Monday, June 13, 2016

Review: 1Q84

1Q84 1Q84 by Haruki Murakami
My rating: 4 of 5 stars

As I see it, magical realism works from a basic premise. In its most famous form(s), in Garcia Marquez or Bashevis Singer for instance, it takes the “real,” – the experience of our everyday -- crosses it with the imagined or impossible, and explores a middle ground of almost-possibility. The story happens in that middle ground (or twilight) between what we know and what we imagine. It’s a great technique, and there’s a reason it generated as many Novel prizes as it did.

In Haruki Murakami’s best work – Kafka on the Shore, Hardboiled Wonderland, or Wind-Up Bird Chronicle – he does something different. He also starts from two places and works toward a middle ground, but neither is in and of itself real or magical. Instead, each thread of his stories is already a combination of the real and the magical. He famously braids two lines of narrative, but what strikes me as his “formula” (a word I do not use pejoratively) is to demonstrate that everyone’s situation is already ‘magically real.’ His middle ground is the space in which two characters, each already confronting the impossible and magical, have their stories overlap.

In other words, he takes the traditional magical realism method to the second power. He is “squaring” the destabilizing effect of the genre, not giving us a stable place to recognize as “the normal,” and, instead, inviting us into a large and swirling experience of strange and unsettling images. That formula may sound easy – and I thought it was when I first read his work – but if it really is easy, then show me someone, anyone, who can do it half as well. It works because Murakami has the deepest imagination of any writer alive.

That’s a long prologue, but it lets me say that, as much I do enjoy this book, I think it falls short of Murakami at his best.

First, it simply has a lot of redundancy. The two threads here – the Tengo story and the Aomame story – are each intriguing, but Murakami is uncharacteristically clumsy in resuming each one. That is, we’ll get a Tengo chapter followed by an Aomame chapter, but then we’ll get a recap when we get back to Tengo. There is a charming “In our last episode…” quality to it, but it also feels a bit condescending and a lot time-wasting. This is almost 1000 pages long (and they’re long pages), and those recaps feel like unnecessary filler.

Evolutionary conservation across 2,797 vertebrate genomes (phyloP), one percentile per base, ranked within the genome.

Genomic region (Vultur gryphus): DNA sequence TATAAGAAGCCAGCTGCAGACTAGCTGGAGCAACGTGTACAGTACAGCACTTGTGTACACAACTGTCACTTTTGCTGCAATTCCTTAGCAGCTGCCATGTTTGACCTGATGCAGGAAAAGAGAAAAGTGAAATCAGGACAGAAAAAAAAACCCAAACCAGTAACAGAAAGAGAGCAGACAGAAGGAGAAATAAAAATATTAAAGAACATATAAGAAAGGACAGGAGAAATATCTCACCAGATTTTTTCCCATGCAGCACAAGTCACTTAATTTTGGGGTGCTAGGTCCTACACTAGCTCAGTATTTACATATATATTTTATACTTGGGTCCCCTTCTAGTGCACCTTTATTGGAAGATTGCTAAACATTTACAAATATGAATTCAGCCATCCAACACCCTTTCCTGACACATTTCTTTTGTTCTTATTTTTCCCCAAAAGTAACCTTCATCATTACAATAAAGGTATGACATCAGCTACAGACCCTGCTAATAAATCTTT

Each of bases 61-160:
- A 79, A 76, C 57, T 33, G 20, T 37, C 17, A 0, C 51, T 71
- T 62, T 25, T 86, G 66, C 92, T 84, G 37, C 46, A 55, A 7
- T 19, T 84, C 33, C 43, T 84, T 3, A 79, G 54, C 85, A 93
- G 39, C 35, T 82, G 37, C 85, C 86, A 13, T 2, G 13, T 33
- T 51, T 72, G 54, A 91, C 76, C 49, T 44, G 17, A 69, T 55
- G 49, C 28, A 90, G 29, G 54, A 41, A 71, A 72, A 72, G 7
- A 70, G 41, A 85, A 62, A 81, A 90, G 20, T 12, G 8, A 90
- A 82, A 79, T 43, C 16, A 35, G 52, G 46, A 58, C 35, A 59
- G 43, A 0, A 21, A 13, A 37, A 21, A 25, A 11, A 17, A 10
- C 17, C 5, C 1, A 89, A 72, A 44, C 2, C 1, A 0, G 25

Second, part of what makes Kafka at the Shore or Hardboiled Wonderland so great is that they feel like separate novels. You simply don’t know how those different threads will connect, and that’s largely true even at the end, when, even if the separate worlds touch, there’s an incompleteness to their merger. That fundamental mystery feels almost theological, and it shows Murakami at his most magical (at his most magically squared?). In this case, we know from the start how Tengo and Aomame are connected. It’s as if, in this, his longest novel, he telegraphs a key element of the ‘ending.’

With that, Murakami is more explicit about his inquiries here, too. We get more explanations from all-knowing characters (like Leader, Fuka-Eri, or even the Dowager) than usual, and the metaphysical terms seem to be on the table more than usual. In addition to the great imagery we’re accustomed to – the idea of a “cat town” from which no trains depart, of a world where two moons hang in the night sky, or of a concept as compelling as an ‘air chrysalis’ – we get a lot of explanation about what Murakami thinks he’s doing. As one character puts it, “There is nothing in this world that never takes a step outside the human heart to be seen in the evening sky.” I find that a gorgeous line, but I also find it a bit condescending. It feels like our author is explaining his method at the same time as he is demonstrating it. I prefer the unexplained magic of his other work. As another character puts it toward the end, “It’s very difficult to logically explain the illogical.” Agreed. And that’s why the explanations we do get diminish the power of the illogical at the heart of this.

I don’t want to go too far in carping about this, though. In many ways, it’s the best love story I’ve seen from Murakami, and there is a maturity here beyond something like Sputnik Sweetheart, an earlier novel where he seems to be just figuring out how wide he can spread his magical net. There is something moving about Tengo’s stolid commitment to doing what he does well. And there is a compelling righteousness in the way Aomame refuses to watch women be battered. This is set not in our own history but in 1Q84, but it feels like an examination of our world, particularly in its echoes of the Aum Shinrikyo subway attack. In that light, Murakami refuses to condemn or to embrace traditional theology; rather, as he so often does, he gives it a magical weight and lets it be a further variable in his study of what is real and what lies just beyond the bounds of the real.

If you’re new to Murakami, I suggest starting elsewhere. If you’ve read your share, then go for it knowing that this has many of the virtues of his best work but that it’s not quite as nimble, not quite as magically fragile as his best.

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